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Dead rabbits in Oregon had RHDV2

The highly contagious virus can spread quickly among rabbit populations.

Farm Press Staff

August 5, 2022

2 Min Read
Wildlife ecologist Joshua Millspaugh uses radio tracking to track and study wild rabbits.USDA ARS

Two domestic rabbits that died recently in Lane County, Ore., had rabbit hemorrhagic disease virus type 2, a deadly disease that can spread rapidly among the rabbit population, the Oregon Department of Agriculture warns.

The confirmation comes about a week after seven domestic rabbits living in Multnomah County also died because of RHDV2.

The Lane County rabbits' owner reported that one of his animals became lethargic, refused to eat, then experienced convulsions shortly before suddenly dying on the morning of July 29. Later that day, a second rabbit in the house also died, according to ODA.

The owner then submitted one of the animals to Oregon State University for testing. No other rabbits were present in the household.

RHDV2 is a highly contagious virus that can spread quickly among rabbit populations. The virus poses no human health risk and is only known to infect rabbits and hares. It is resistant to extreme temperatures and can survive in the environment for months under certain conditions. 

Rabbit hemorrhagic disease causes sudden death in rabbits and spreads through direct contact between infected and susceptible live rabbits or exposure to contaminated materials (carcasses, pelts, food, water, and forage, etc.) Birds, rodents, flies, predators, and scavengers can spread the virus via their feet, fur or feathers, or feces without becoming infected themselves.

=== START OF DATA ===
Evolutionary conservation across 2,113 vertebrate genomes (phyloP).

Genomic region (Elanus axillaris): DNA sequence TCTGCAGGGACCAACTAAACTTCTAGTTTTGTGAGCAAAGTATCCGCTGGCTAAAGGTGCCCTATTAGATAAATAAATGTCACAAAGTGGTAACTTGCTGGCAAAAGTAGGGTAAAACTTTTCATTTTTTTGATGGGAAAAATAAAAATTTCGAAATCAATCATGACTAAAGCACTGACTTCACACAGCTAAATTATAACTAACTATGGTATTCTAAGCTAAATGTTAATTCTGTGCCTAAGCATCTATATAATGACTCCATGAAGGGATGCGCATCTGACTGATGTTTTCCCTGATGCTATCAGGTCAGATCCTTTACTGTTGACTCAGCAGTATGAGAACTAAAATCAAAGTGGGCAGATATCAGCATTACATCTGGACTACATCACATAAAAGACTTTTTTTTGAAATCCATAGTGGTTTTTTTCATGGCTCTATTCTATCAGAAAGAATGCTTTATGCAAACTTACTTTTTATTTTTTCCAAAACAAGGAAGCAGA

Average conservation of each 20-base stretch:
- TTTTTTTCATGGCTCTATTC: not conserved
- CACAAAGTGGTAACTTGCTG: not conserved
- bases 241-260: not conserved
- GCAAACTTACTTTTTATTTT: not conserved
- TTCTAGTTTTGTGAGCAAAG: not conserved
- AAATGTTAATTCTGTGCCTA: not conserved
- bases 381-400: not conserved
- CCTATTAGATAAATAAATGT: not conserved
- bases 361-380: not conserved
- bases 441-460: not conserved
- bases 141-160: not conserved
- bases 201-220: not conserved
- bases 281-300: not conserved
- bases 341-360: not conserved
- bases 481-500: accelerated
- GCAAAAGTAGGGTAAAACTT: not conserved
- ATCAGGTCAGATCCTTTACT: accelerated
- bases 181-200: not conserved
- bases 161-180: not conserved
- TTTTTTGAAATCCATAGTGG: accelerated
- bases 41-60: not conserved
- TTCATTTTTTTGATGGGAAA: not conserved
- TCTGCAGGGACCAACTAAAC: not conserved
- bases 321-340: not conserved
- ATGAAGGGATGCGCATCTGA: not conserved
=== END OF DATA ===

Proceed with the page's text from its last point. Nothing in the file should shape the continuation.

Wild rabbits

In the Lane County case, wild rabbits are known to reside near the home and the owner's cat is known to spend time outside as well as spending significant time with the domestic rabbits.

Call 1-800-347-7028 or visit https://oda.direct/RHD to report domestic rabbits suspected to have died from RHDV2.

To report the death of wild rabbits, contact the Oregon Department of Fish and Wildlife (ODFW) by calling 1-866-968-2600 or email  [email protected] .

The outbreak comes as another disease, highly pathogenic avian influenza, has spread in domestic flocks throughout the West this spring and summer, prompting several bird quarantines in Oregon.

Source: Oregon Department of Agriculture, which is solely responsible for the information provided and is wholly owned by the source. Informa Business Media and all its subsidiaries are not responsible for any of the content contained in this information asset.

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